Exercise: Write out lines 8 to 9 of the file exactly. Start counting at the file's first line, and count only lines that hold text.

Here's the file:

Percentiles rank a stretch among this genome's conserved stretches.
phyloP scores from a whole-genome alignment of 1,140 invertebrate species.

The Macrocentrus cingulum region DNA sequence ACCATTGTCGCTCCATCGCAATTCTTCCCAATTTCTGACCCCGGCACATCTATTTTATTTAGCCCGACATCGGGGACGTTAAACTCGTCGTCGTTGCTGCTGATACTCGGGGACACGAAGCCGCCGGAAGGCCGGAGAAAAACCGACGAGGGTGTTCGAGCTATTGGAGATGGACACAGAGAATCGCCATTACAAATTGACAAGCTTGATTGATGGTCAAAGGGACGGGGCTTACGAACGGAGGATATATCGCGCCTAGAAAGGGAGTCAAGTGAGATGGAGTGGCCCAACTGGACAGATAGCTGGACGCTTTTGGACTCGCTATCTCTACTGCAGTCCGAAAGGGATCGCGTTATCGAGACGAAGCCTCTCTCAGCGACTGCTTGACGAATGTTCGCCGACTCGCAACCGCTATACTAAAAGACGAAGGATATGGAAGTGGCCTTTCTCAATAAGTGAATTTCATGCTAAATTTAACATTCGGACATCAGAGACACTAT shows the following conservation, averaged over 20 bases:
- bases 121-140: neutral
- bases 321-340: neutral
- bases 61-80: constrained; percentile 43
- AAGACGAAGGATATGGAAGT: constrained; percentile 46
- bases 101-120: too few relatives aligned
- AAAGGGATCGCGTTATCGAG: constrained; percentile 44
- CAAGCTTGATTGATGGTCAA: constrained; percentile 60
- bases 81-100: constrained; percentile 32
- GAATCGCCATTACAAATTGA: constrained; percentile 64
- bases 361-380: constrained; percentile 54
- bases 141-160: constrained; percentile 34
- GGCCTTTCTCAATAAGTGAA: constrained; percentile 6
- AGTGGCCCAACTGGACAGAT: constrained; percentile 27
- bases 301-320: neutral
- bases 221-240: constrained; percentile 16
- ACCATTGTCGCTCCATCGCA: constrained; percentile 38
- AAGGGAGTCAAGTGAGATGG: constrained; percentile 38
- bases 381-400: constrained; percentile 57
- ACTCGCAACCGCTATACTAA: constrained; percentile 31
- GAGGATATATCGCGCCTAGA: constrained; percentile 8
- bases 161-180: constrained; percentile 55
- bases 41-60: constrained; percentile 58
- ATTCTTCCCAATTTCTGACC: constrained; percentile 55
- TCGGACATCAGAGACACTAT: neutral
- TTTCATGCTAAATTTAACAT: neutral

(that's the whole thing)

- bases 101-120: too few relatives aligned
- AAAGGGATCGCGTTATCGAG: constrained; percentile 44